[13] in Reformation Commentary on Scripture:  New Testament VI:  Acts, Esther Chung-Kim and Todd R. Hains (eds.), general editor, Timothy George, associate General editor, Scott M. Manetsch, (Downers Grove, Illinois:  IVP Academic:  An imprint of InterVarsity Press, 2014:  ISBN 978-0-8308-2969-9 (print) P 1 Y 14) 99, fn. 6.

 

[14] in Reformation Commentary on Scripture:  New Testament IV:  John 1—12, Craig S. Farmer (ed.), general editor, Timothy George, Associate General editor, Scott M. Manetsch (ed.), (Downers Grove, Illinois:  IVP Academic:  An imprint of InterVarsity Press, 2014, ISBN 978 0 8308-2967-5 (hardcover : alk. paper), P 1, Y 14) 196, fn. 8.

 

[15] in Reformation Commentary on Scripture:  New Testament III:  Luke, Beth Kreitzer (ed.), general editor, Timothy George, associate General editor, Scott M. Manetsch, (Downers Grove, Illinois:  IVP Academic:  An imprint of InterVarsity Press, 2015:  ISBN 978-0-8308-2014 (hardcover : alk. paper), P 1, Y 15) 269, fn. 13.

 

[16] in Reformation Commentary on Scripture:  New Testament XI:  Philippians, Colossians, Graham Tomlin (ed.) in collaboration with Gregory B. Graybill, general editor, Timothy George, associate General editor, Scott M. Manetsch, (Downers Grove, Illinois:  IVP Academic:  An imprint of InterVarsity Press, 2013: ISBN 978-0-8308-2974-3 (P 1 Y 13) 188. fn. 34.

 

[17] in Reformation Commentary on Scripture:  New Testament VI:  Acts, Esther Chung-Kim and Todd R. Hains (eds.), general editor, Timothy George, associate General editor, Scott M. Manetsch, (Downers Grove, Illinois:  IVP Academic:  An imprint of InterVarsity Press, 2014:  ISBN 978-0-8308-2969-9 (print) P 1 Y 14) 146, fn. 23.

 

[18] In Scott H. Hendrix, ed. and trans., Early Protestant Spirituality (New York, Mahwah: Paulist Press, 2009) 130.

 

[19] in Reformation Commentary on Scripture:  Old Testament VII:  Psalms 1—72, Timothy George (ed.), general editor, Scot M. Manetsch, Associate General editor, Herman J. Selderhuis (ed.), (Downers Grove, Illinois:  IVP Academic:  An imprint of InterVarsity Press, 2015, ISBN 978 0 8308-2957-6 (hardcover : alk. paper), P 1, Y 15) 368, fn. 14.

 

[20] In Scott H. Hendrix, ed. and trans., Early Protestant Spirituality (New York, Mahwah: Paulist Press, 2009) 146.

 

[21] in Reformation Commentary on Scripture:  New Testament III:  Luke, Beth Kreitzer (ed.), general editor, Timothy George, associate General editor, Scott M. Manetsch, (Downers Grove, Illinois:  IVP Academic:  An imprint of InterVarsity Press, 2015:  ISBN 978-0-8308-2014 (hardcover : alk. paper), P 1, Y 15) 62.

 

[22] in Reformation Commentary on Scripture:  Old Testament V:  1-2 Samuel, 1-2 Kings, 1-2 Chronicles, Timothy George (ed.), general editor, Scot M. Manetsch, Associate General editor, Derek Cooper and Martin J. Lohrmann (ed.), (Downers Grove, Illinois:  IVP Academic:  An imprint of InterVarsity Press, 2016, ISBN 978 0 8308-29552 (hardcover : alk. paper), P 1, Y 16) 195, fn. 15.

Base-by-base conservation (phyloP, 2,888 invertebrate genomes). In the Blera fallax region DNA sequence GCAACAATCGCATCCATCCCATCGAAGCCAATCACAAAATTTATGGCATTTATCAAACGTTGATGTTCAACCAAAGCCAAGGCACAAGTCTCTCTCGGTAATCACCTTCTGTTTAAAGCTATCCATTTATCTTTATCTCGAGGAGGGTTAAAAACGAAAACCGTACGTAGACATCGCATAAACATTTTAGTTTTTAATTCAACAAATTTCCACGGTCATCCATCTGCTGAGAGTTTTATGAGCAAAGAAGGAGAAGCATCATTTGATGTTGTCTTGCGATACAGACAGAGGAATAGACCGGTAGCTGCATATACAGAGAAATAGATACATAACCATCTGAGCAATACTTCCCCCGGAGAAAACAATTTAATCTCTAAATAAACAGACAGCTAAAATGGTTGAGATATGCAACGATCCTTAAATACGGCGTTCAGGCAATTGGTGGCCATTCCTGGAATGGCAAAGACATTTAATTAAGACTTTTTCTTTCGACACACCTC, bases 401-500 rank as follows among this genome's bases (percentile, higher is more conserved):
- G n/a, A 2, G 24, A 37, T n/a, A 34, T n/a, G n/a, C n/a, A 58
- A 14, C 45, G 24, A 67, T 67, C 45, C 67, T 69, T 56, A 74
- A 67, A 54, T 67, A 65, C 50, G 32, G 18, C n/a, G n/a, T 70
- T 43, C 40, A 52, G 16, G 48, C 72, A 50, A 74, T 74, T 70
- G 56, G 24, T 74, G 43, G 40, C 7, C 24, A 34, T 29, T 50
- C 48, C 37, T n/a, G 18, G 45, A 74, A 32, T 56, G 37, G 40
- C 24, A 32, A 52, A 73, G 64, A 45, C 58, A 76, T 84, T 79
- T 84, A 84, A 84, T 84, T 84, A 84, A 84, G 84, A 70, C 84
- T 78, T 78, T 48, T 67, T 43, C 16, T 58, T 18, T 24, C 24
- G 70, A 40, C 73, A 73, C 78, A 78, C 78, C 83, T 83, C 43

[23] Theological Studies, Vol. 76, No. 4 (December 2015) 703.

 

[24] in Reformation Commentary on Scripture:  New Testament VI:  Acts, Esther Chung-Kim and Todd R. Hains (eds.), general editor, Timothy George, associate General editor, Scott M. Manetsch, (Downers Grove, Illinois:  IVP Academic:  An imprint of InterVarsity Press, 2014:  ISBN 978-0-8308-2969-9 (print) P 1 Y 14) 44, fn. 1.

 

[25] in Reformation Commentary on Scripture:  Old Testament V:  1-2 Samuel, 1-2 Kings, 1-2 Chronicles, Timothy George (ed.), general editor, Scot M. Manetsch, Associate General editor, Derek Cooper and Martin J. Lohrmann (ed.), (Downers Grove, Illinois:  IVP Academic:  An imprint of InterVarsity Press, 2016, ISBN 978 0 8308-29552 (hardcover : alk. paper), P 1, Y 16) 293, fn. 5.

 

[26] the Catholic Biblical Quarterly, Vol. 75, No. 4 (October 2013) 818.

 

[27] the Catholic Biblical Quarterly, Vol. 76, No. 1 (January 2014) 84. 85.

 

[28] Collegeville, Minnesota:  Liturgical Press, 2013, 88, 89

 

[29] In Scott H. Hendrix, ed. and trans., Early Protestant Spirituality (New York, Mahwah: Paulist Press, 2009) 177

 

[30] the Catholic Biblical Quarterly, Vol. 78, No. 1 (January 2016) 163.

 

[31] Grand Rapids: Michigan: Zondervan, 1996, 478, 650.

 

[32] the Catholic Biblical Quarterly, Vol. 78, No. 2 (April 2016) 302, 320.

 

[33] in Reformation Commentary on Scripture:  New Testament III:  Luke, Beth Kreitzer (ed.), general editor, Timothy George, associate General editor, Scott M. Manetsch, (Downers Grove, Illinois:  IVP Academic:  An imprint of InterVarsity Press, 2015:  ISBN 978-0-8308-2014 (hardcover : alk. paper), P 1, Y 15) 260-263.

 

[34] National Conference of Catholic Bishops, The Roman Missal Restored by Decree of the Second Ecumenical Council of the Vatican and Promulgated by Authority of Pope Paul VI: Lectionary for Mass:  For Use in the Dioceses of the United States of America:  Second Typical Edition:  Volume I:  Sundays, Solemnities, Feasts of the Lord and the Saints (Collegeville, Minnesota:  The Liturgical Press, 1988) 751.  Personal Notes refers to this book as the Lectionary.

 

[35] n.a., The Roman Missal:  Renewed by Decree of the Most Holy Second Ecumenical Council of the Vatican, Promulgated by Authority of Pope Paul VI and Revised at the Direction of Pope John Paul II:  English Translation According to the Third Typical Edition:  For Use in the Dioceses of the United States of America:  Approved by the United States Conference of Catholic Bishops and Confirmed by the Apostolic See (Washington, DC, United States Conference of Catholic Bishops, 2011) 478.  Personal Notes refers to this book as the Missal.

 

[36] UMI Annual Sunday School Lesson Commentary:  Precepts for Living ®: 2013-2014:  International Sunday School Lessons:  Volume 165:  UMI (Urban Ministries, Inc.), a. Okechuku Ogbonnaya, Ph.D., (ed.) (Chicago, IL  60643: UMI (Urban Ministries, Inc.), 2013) 510-511.